PEI’s $7.8 million electronic medical record was operational for 10 months before the Department of Health and Wellness moved to ensure patient information shared over the system complied with provincial privacy legislation, records show.
Despite this, government contends patient confidentiality was never jeopardized.
“It’s my understanding that (the ways practitioners were sharing information over the EMR) has been covered (by legislation) the entire way,” said Laurae Kloschinsky, Executive Director of the Department of Health and Wellness.
However, in March 2022, legislative adjudicator Maria MacDonald wrote a dissenting opinion on behalf of the Office of the Privacy and Information Commissioner (OPIC).
“I do not believe that this project complies with the Health Information Act,” she wrote. The letter was released through a freedom of information and protection of privacy request which was partially tabled in the legislature May 19 this year.
Her opinion was based on a review of the provincial EMR project’s Privacy Impact Assessment as well as at least three video conference meetings with project leads to clarify how information was being handled through the system.
She advised the Department of Health and Wellness to notify health care practitioners that, at the time, they were “not authorized to disclose personal health information through PEI’s EMR.”
Ms MacDonald suggested one way to resolve multiple issues flagged was by categorizing the EMR as a part of the province-wide Electronic Health Record (EHR), creating regulations that prescribe what personal health information could be shared and who could be an authorized custodian of these details.
If the department was not ready to activate regulations, she recommended removing the ability to share information across clinics.
Despite multiple requests from the Graphic over the course of three weeks, the department hasn’t reported moving on any of this advice except for when, five months following Ms MacDonald’s letter, it activated the recommended regulations, August 13, 2022.
This was a significant delay, considering health providers started using the system 10 months prior, and the EMR’s pilot program launched 14 months earlier, in July of 2021.
PEI is the first province in Canada to implement an EMR that can share and access diagnostic test and lab results as well as a swath of other patient health information across community based clinics province-wide.
“This is the future of Canadian healthcare,” said Health PEI CEO Dr Michael Gardam, who has since tendered his resignation effective March 2024.
Leading the country in this way could be an invaluable physician recruitment tool, he added.
The EMR could empower both practitioners and health system planners to provide better coordinated, more efficient and higher quality care.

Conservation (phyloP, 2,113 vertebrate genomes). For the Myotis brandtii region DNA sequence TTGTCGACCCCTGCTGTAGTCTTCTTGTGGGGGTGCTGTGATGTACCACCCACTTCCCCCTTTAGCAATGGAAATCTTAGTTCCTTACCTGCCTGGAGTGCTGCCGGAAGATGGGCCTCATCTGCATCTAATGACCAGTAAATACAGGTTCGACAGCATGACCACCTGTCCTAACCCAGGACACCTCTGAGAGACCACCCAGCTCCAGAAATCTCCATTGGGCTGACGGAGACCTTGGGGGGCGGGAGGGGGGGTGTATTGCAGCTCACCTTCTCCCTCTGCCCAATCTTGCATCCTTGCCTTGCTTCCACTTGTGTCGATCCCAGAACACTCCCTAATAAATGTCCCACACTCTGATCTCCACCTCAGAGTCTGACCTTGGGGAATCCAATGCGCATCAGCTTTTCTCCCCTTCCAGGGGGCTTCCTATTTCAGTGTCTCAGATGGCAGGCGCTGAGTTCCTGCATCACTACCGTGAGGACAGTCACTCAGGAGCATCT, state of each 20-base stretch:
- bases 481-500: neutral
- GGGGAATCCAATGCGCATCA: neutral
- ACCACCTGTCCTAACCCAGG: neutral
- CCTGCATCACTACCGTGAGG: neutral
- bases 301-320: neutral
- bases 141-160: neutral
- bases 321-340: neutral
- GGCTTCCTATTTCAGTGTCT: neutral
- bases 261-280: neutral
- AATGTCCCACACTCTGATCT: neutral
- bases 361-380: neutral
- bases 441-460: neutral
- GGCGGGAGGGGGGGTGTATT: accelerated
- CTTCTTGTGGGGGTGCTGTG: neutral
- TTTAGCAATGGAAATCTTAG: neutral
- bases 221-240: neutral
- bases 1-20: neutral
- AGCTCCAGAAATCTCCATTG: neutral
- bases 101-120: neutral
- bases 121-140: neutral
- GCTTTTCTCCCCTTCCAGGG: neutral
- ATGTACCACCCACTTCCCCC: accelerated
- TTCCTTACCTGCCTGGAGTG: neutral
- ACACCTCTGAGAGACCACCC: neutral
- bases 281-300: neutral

Both Health PEI and the Department of Health were heavily encouraging community practitioners to start using the system through the initial implementation phase which began October 2021.
Despite multiple requests, the department did not disclose whether it sent any notifications to providers using the EMR about the legal opinion that practitioners were not authorized to disclose patient information over the lauded system.
The Graphic was in contact with two healthcare providers who use the EMR and neither recalled receiving any notifications.
The province paused onboarding new clinics and providers onto the EMR from June through September 2022, but Kim Knox, EMR Project Manager, asserted this was unrelated to concerns raised by the privacy commissioner, over legislation issues or questions about compliance with the Health Information Act.
At least 15 sites were using the system by October 28, 2021 and 126 providers were added by July 2022 according to steering committee meeting minutes obtained by the Graphic through a freedom of information request.
The department did not offer the Graphic the total number of providers or clinics using the EMR when regulations finally came into effect or details about who was sharing what information with who.
In a written statement officials explained twice that it has been custodians’ (such as doctors, nurses, social workers and clinic administration staff) obligation to safeguard personal health information in compliance with the Health Information Act, no matter how it is recorded.
The statement went on to admit there was “a misunderstanding by the department” about when they needed to classify the EMR as a part of the EHR and activate regulations to clarify what information could be shared with who.
“Once the misunderstanding was clarified, the department proceeded to prepare a regulatory amendment to support the EHR.”
A team of provincial EMR project leads explained at a mid-July press conference that health care providers can only access information about individuals who they have established a professional relationship with for the provision of care. Depending on their role, some health care providers can’t access the entirety of their patients’ health information stored on the system.
The team is considering adding more layers of protection like this particularly as they contemplate the best way to add mental health and addictions clinics and providers to the system.
Patients can also request providers do not share information with others in the system. However, it is up to patients and their provider to discuss this option.
Ernie Hudson, Minister of Health at the time, did not respond to requests for an interview.
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